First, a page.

Far more problematic was the biting impact of the depression. The worst years would prove to be 1932–33. Pentland saw the effect on customers: some were unemployed; most had reduced incomes. Pentland himself was a modest contributor to the Federation for Community Service. A plan to merge the Loblaw operation with Dominion, carefully orchestrated by Merrill, Lynch, and Company of New York, had been terminated after the stock market crashed in October 1929, a cataclysmic event that also forced Robert Jackson into personal bankruptcy and out of Dominion’s presidency. Profits declined, and Dominion’s share prices tumbled from a high of 55 points in 1929 to a low of 13⅜ three years later. Investors were warned off by analysts. The “chain stores are having a bad headache keeping above the water these days,” one commented in December 1932. Markdowns (loss-leaders) had been taken to their limit the previous year, and with price advantages over neighbouring independents dropping, some desperate Dominion store managers resorted to selling goods at short weight. Consumers were equally hard-pressed, and a lawsuit against the company in November 1932 over an insect found in a can of pork and beans exacerbated public worries.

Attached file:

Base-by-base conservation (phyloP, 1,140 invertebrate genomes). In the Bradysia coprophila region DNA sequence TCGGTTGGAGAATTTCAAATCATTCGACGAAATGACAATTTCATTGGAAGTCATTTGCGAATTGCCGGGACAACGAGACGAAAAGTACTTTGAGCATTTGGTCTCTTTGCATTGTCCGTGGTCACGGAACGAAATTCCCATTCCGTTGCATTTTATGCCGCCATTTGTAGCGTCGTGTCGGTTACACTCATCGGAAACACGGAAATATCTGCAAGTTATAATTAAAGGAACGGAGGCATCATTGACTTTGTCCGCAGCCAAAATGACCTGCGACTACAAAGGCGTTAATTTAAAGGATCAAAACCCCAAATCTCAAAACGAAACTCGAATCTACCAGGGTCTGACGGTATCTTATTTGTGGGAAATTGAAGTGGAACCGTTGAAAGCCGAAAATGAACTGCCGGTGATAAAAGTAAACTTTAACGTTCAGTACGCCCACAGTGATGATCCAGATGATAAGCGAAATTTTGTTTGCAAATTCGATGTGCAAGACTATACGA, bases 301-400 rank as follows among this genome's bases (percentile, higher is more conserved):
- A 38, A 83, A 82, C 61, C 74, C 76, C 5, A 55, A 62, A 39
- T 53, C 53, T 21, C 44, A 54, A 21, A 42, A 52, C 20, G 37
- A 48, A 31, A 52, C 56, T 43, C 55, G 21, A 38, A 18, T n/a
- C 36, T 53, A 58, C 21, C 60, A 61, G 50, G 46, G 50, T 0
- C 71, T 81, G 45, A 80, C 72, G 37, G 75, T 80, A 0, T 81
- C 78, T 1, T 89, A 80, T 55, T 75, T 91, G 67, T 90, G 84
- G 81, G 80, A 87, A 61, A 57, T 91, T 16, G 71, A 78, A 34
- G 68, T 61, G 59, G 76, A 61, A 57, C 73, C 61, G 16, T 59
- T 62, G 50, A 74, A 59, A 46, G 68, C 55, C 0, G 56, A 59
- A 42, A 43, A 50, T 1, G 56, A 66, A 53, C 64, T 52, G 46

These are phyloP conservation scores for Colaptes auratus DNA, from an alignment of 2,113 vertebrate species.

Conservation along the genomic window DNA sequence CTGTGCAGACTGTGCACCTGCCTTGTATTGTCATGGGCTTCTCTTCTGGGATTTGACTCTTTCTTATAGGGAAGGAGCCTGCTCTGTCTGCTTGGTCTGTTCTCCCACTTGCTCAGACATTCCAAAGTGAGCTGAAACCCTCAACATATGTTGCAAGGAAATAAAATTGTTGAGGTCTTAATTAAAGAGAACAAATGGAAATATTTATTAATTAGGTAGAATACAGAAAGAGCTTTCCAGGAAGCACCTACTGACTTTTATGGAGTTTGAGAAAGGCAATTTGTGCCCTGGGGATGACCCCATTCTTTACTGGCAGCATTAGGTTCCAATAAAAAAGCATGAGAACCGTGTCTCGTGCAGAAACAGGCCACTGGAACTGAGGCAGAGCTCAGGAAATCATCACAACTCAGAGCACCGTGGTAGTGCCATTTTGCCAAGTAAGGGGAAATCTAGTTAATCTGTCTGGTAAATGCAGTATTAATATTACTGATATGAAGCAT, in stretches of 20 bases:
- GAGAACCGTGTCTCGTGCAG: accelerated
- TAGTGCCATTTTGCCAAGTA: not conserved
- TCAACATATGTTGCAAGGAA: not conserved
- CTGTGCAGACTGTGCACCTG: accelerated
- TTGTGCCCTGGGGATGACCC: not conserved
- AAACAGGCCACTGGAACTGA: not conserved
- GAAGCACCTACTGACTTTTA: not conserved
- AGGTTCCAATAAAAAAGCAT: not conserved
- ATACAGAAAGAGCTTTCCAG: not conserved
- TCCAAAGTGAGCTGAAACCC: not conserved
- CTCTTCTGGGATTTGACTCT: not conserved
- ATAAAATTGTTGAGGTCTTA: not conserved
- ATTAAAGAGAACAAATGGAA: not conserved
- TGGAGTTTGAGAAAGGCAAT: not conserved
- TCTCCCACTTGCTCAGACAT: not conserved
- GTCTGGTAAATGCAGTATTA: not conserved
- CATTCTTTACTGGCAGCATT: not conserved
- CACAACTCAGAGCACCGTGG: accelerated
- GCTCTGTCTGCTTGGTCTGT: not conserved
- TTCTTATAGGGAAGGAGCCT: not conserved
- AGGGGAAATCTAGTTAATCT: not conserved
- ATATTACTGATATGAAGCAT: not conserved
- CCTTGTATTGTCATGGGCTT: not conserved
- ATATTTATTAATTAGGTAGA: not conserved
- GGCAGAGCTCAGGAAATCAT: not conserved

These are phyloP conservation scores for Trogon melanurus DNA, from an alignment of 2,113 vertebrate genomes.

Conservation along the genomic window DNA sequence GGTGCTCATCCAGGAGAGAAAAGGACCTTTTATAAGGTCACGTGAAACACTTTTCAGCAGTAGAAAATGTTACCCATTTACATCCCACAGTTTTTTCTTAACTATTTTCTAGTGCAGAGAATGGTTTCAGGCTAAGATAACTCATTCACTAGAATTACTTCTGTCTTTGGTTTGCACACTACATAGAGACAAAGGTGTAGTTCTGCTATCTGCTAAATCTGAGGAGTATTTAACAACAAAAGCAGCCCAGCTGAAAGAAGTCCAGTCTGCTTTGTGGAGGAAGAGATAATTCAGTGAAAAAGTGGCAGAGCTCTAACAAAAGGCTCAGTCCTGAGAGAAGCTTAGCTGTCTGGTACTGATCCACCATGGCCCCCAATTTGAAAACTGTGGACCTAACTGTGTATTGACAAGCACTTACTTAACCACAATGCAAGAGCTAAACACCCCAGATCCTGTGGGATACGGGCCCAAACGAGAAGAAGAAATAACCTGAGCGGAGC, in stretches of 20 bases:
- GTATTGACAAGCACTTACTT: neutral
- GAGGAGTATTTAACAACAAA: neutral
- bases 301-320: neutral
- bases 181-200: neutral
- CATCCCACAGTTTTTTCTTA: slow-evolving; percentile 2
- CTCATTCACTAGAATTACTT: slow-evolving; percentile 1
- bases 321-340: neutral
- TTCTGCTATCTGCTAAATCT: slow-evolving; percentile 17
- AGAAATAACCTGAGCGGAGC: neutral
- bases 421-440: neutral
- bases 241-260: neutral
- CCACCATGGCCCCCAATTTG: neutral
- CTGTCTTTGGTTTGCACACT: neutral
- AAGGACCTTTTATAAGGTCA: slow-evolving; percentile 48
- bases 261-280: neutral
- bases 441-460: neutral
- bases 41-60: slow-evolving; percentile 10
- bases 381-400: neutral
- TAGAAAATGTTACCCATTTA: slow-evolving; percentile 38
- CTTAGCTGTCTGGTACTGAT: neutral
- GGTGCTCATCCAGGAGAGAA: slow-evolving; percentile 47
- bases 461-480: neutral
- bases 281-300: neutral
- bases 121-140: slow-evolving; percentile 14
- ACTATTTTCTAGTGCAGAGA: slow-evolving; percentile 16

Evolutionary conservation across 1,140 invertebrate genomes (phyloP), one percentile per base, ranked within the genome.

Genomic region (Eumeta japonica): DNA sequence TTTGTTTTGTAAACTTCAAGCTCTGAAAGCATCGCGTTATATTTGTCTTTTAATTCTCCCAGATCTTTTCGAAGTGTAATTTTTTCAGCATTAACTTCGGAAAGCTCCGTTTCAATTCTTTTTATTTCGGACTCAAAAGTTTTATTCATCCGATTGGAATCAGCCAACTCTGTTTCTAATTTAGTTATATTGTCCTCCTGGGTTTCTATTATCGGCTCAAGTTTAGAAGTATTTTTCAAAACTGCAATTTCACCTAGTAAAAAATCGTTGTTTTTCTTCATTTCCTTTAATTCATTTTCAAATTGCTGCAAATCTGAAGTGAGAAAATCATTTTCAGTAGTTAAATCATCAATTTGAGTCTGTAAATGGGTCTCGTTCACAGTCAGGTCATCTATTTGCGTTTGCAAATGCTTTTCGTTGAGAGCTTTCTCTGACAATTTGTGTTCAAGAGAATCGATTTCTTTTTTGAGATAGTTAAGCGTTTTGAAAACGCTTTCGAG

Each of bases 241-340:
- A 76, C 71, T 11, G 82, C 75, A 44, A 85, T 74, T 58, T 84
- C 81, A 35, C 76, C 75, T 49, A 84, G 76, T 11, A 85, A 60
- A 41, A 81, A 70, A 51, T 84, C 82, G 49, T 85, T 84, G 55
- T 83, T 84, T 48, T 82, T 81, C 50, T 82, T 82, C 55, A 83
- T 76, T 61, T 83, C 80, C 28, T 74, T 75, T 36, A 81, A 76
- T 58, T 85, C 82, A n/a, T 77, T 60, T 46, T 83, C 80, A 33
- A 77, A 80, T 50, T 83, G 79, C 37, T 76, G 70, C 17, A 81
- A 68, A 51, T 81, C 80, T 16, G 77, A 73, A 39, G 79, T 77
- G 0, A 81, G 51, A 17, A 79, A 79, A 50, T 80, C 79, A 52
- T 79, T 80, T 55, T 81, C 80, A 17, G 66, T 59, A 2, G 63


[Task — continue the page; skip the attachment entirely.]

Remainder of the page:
Apparently undeterred, Dominion had bought a small Ottawa chain in December 1929 and 12 Canadian Stop and Shop outlets two years later. It began to mark up prices as operating expenses increased. Within the company Pentland continued to be held in esteem: in September 1931 the headquarters and supervisory staff presented him with his portrait, painted by society artist Edmund Wyly Grier*. That year Pentland raised a loan in New York to pay dividends, but his optimism was eroding. Through 1932 and into the following year wages were cut and unprofitable stores closed. At the company’s annual meeting on 23 Feb. 1933 Pentland told shareholders that the days of trying to prophesy “when normal times will return are past.” Privately, and with money owing on his club bills, he had lent “substantial sums” to the Moffatt firm, which had helped to construct Ulster Stadium.